Cailey Arensman directs Earthbeat, birthplace of her passion
Post Independent Correspondent
Earthbeat performs at 10 a.m. Sunday at Mountain Fair.
After over 20 years as executive director of the Earthbeat Children’s Music Choir, Snowmass local KC Johnson will hand the torch to longtime Earthbeat camper and staff member, Cailey Arensman of Glenwood Springs.
Arensman, who has been a part of the Earthbeat Choir since 2000, has acted as a camper, staff member and pianist for the choir, and now will take over as director at the age of 23.
Earthbeat, a weeklong summer music camp for kids ages 4 to 12, has offered camps from New Castle to Basalt, performing goofy tunes that get stuck in your head, medleys packed with everyone’s favorite classics and originals that have been heard nationally. Campers take the week to learn songs, work on art projects, create wild hats for the “Crazy Hat Day” competition, and audition for a chance to sing a solo at the Friday night parent concert.
Arensman started out just like this, under the direction of Johnson, when she started with Earthbeat in 2000. Since then, she has come out of her shell, performed solos in front of hundreds at local festivals as an Earthbeat camper, taught middle school choir, and is currently enrolled at the musical education program at the University of Northern Colorado. With her Earthbeat background, and love for music and teaching, Johnson said there could not have been a better choice for his successor.
Johnson, the executive director of Earthbeat for 21 years and guitar player for the choir, explained that Arensman will bring something to Earthbeat no one else can.
“I want the very best, and I want someone to see around the corner that I can’t see,” Johnson said of Arensman. “I want someone who has vision and heart and the experience of Earthbeat. I want someone to take it to the next level. At my age and my experience, I can’t take it to where it needs to go. Cailey has what I’m missing.”
Arensman, a Glenwood Springs High School grad, has described Earthbeat as “the place where my passion for music and teaching began.”
“Earthbeat to me is a way to bring music to kids outside of the classroom and that is so valuable to this community,” Arensman said. “It was really valuable to me when I was growing up. I wouldn’t have developed a passion for music or teaching without doing Earthbeat as a camper and working there as a teenager. It takes music out of the academic atmosphere and uses pop, rock, folk or any kind of music you can think of and translates it into a relevant and important experience.”
Arensman is excited to take her experiences to create new experiences for present and future Earthbeat campers.
“I’m really excited about finding ways to help Earthbeat grow and become better in the future,” she said. “I think with the support of our wonderful staff and community we can have more camps, grow as a group, in size and musically, cover more repertoire and become an even more integral part of this valley.”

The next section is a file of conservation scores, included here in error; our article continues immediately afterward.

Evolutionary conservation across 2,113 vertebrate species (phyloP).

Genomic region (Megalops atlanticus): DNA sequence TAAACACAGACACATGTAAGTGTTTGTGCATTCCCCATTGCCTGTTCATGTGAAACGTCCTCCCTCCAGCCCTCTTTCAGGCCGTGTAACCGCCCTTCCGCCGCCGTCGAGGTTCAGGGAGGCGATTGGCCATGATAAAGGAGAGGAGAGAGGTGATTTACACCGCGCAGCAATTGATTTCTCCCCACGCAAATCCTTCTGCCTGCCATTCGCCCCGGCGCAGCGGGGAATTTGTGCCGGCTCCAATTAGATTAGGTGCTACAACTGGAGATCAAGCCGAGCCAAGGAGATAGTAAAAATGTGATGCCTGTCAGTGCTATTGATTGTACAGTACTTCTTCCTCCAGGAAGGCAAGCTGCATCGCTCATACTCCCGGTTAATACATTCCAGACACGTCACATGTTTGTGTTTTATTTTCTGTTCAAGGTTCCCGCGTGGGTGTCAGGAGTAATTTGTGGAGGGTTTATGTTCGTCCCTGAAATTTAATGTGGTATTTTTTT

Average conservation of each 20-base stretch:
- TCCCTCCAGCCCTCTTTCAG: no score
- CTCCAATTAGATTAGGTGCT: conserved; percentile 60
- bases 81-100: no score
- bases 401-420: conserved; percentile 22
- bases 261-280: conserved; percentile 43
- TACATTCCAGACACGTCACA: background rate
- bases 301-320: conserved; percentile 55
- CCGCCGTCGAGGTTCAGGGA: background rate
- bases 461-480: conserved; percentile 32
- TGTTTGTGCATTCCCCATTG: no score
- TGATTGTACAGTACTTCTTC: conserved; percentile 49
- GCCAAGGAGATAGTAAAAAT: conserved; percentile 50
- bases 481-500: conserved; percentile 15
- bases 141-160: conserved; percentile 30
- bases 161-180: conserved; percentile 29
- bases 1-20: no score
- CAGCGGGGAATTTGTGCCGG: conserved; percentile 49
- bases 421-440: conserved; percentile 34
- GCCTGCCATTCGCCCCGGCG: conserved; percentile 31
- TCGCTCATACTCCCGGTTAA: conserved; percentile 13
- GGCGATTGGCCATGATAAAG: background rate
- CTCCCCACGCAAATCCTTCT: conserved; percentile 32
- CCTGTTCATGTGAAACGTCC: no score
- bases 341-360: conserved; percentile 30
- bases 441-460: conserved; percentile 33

Arielle Lyons, 19, a Basalt resident who has been involved with Earthbeat since the age of 4 and currently serves as the choir’s art director, said, Earhtbeat “gives children a chance to express their creativity through music and art, while making friends and having fun. I think Cailey will be a great new mind for Earthbeat. She is young, has experience in music and loves children. I feel confident that Cailey can take Earthbeat to the next level through creativity, and with her knowledge of Earthbeat and music.”
The story Johnson likes to tell, to explain how he knew Arensman was the right person to take over, is what he describes as “everything Earthbeat.”
“On Monday, on our first day of camp in Glenwood this year, I knew I had made the right decision because I said, ‘Cailey, you deserve to make the same amount of money I’m making. I’m so proud of you. And you know what she said to me? ‘KC. I cannot take that raise.’’ And I asked her why, and she said, ‘I need to make sure my teammates are paid first.’ And my response was, and you wonder why I picked you to replace me. In a nutshell, that story says everything. It captures her spirit. Her love of kids, her fair factor and working with her teammates. She’ll fumble, she’ll bumble, she’ll trip her way into success.”
Johnson and Arensman will work together, alongside other Earthbeat staff members, during the Carbondale music camp, July 20 through 25, before Arensman will officially take over as director next summer.
Support Local Journalism
Support Local Journalism
Readers around Glenwood Springs and Garfield County make the Post Independent’s work possible. Your financial contribution supports our efforts to deliver quality, locally relevant journalism.
Now more than ever, your support is critical to help us keep our community informed about the evolving coronavirus pandemic and the impact it is having locally. Every contribution, however large or small, will make a difference.
Each donation will be used exclusively for the development and creation of increased news coverage.
Start a dialogue, stay on topic and be civil.
If you don't follow the rules, your comment may be deleted.
User Legend: Moderator Trusted User
A proposed detoxification facility could be partially funded by tobacco taxes collected in Glenwood Springs, following a City Council vote to budget $200,000 for the project in 2022.